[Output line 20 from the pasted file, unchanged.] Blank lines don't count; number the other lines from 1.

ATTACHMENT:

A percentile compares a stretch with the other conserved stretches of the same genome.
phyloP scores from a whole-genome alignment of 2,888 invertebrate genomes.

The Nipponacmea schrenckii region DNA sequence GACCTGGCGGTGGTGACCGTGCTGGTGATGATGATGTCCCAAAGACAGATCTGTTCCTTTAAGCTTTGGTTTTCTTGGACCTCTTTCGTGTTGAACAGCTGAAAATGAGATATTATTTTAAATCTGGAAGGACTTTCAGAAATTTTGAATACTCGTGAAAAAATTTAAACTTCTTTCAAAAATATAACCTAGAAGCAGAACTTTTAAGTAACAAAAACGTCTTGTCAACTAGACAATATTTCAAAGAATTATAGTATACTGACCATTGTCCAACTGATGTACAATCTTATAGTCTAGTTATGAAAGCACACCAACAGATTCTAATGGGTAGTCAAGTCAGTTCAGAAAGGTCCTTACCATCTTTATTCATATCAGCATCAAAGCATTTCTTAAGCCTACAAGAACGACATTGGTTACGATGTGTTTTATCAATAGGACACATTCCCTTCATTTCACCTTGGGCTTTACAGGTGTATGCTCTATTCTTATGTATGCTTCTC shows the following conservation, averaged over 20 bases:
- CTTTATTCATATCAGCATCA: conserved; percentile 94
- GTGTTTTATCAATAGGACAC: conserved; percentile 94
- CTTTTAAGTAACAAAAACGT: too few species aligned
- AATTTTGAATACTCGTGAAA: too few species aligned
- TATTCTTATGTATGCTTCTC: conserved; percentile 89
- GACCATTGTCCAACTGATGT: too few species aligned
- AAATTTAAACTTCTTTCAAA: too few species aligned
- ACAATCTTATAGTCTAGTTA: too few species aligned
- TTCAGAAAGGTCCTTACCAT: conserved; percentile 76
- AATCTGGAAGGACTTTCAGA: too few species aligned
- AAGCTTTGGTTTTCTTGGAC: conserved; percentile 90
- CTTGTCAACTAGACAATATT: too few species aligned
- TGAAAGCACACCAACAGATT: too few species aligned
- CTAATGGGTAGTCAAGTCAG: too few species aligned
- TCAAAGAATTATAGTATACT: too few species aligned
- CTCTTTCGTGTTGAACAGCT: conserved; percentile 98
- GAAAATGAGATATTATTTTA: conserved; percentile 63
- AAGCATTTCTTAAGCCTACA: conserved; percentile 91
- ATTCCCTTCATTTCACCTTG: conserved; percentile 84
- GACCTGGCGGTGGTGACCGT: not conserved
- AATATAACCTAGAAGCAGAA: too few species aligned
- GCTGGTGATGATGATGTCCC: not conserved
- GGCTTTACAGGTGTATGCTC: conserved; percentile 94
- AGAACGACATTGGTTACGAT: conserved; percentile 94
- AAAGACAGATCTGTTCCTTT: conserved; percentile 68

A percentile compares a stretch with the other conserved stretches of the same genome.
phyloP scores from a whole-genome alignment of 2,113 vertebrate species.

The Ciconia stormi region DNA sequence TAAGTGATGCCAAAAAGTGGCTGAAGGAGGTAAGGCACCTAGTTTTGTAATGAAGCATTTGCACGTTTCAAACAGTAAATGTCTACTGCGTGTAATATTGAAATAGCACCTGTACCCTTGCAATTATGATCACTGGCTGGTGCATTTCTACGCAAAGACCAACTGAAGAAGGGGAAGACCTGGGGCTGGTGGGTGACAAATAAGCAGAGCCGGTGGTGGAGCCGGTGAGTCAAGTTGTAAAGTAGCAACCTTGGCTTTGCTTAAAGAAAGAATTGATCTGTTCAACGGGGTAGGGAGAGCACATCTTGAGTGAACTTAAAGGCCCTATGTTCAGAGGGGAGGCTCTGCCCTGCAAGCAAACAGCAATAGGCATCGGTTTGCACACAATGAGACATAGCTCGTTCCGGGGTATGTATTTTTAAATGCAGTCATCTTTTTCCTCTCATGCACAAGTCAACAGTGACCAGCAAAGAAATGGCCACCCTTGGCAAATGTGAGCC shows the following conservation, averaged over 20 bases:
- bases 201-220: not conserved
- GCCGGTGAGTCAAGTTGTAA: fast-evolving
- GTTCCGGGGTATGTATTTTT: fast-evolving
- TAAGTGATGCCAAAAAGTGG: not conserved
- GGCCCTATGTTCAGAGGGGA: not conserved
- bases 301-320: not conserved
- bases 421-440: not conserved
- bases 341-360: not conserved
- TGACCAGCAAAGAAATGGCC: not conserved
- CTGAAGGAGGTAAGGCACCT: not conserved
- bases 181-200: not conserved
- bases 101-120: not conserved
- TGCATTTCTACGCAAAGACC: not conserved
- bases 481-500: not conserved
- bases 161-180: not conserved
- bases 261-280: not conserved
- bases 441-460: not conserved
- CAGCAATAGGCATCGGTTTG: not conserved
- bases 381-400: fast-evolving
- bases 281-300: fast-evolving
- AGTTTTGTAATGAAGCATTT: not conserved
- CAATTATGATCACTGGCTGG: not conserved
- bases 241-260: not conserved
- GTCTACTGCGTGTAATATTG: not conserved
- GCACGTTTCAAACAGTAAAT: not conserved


- GAAAATGAGATATTATTTTA: conserved; percentile 63